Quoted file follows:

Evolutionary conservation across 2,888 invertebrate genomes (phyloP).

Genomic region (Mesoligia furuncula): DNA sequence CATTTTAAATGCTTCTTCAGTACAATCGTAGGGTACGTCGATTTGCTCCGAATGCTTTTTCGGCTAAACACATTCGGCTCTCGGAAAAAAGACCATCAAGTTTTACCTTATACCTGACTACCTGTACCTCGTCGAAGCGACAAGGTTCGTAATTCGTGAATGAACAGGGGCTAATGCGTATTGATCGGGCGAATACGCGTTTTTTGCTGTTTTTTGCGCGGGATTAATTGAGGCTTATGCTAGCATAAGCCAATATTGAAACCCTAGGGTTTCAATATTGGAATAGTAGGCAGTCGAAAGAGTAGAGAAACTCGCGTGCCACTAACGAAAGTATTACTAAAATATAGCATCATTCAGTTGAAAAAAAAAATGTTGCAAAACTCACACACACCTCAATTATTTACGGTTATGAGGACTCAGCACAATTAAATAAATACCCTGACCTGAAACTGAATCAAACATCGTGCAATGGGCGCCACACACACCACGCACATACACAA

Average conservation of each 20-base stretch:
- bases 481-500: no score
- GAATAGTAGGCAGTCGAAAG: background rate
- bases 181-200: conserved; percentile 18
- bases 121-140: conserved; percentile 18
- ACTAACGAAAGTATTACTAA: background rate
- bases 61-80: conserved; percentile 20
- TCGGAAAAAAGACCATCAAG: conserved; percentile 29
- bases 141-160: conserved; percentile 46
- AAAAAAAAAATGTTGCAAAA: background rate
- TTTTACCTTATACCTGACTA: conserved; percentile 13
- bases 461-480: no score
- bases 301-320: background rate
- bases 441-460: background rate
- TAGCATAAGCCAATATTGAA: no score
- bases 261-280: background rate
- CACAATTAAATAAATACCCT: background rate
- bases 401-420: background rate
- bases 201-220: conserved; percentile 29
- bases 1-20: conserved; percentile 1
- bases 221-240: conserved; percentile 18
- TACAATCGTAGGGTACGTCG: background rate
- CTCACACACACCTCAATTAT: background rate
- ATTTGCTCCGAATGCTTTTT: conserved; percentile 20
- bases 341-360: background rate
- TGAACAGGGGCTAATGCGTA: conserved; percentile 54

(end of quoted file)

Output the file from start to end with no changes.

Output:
Evolutionary conservation across 2,888 invertebrate genomes (phyloP).

Genomic region (Mesoligia furuncula): DNA sequence CATTTTAAATGCTTCTTCAGTACAATCGTAGGGTACGTCGATTTGCTCCGAATGCTTTTTCGGCTAAACACATTCGGCTCTCGGAAAAAAGACCATCAAGTTTTACCTTATACCTGACTACCTGTACCTCGTCGAAGCGACAAGGTTCGTAATTCGTGAATGAACAGGGGCTAATGCGTATTGATCGGGCGAATACGCGTTTTTTGCTGTTTTTTGCGCGGGATTAATTGAGGCTTATGCTAGCATAAGCCAATATTGAAACCCTAGGGTTTCAATATTGGAATAGTAGGCAGTCGAAAGAGTAGAGAAACTCGCGTGCCACTAACGAAAGTATTACTAAAATATAGCATCATTCAGTTGAAAAAAAAAATGTTGCAAAACTCACACACACCTCAATTATTTACGGTTATGAGGACTCAGCACAATTAAATAAATACCCTGACCTGAAACTGAATCAAACATCGTGCAATGGGCGCCACACACACCACGCACATACACAA

Average conservation of each 20-base stretch:
- bases 481-500: no score
- GAATAGTAGGCAGTCGAAAG: background rate
- bases 181-200: conserved; percentile 18
- bases 121-140: conserved; percentile 18
- ACTAACGAAAGTATTACTAA: background rate
- bases 61-80: conserved; percentile 20
- TCGGAAAAAAGACCATCAAG: conserved; percentile 29
- bases 141-160: conserved; percentile 46
- AAAAAAAAAATGTTGCAAAA: background rate
- TTTTACCTTATACCTGACTA: conserved; percentile 13
- bases 461-480: no score
- bases 301-320: background rate
- bases 441-460: background rate
- TAGCATAAGCCAATATTGAA: no score
- bases 261-280: background rate
- CACAATTAAATAAATACCCT: background rate
- bases 401-420: background rate
- bases 201-220: conserved; percentile 29
- bases 1-20: conserved; percentile 1
- bases 221-240: conserved; percentile 18
- TACAATCGTAGGGTACGTCG: background rate
- CTCACACACACCTCAATTAT: background rate
- ATTTGCTCCGAATGCTTTTT: conserved; percentile 20
- bases 341-360: background rate
- TGAACAGGGGCTAATGCGTA: conserved; percentile 54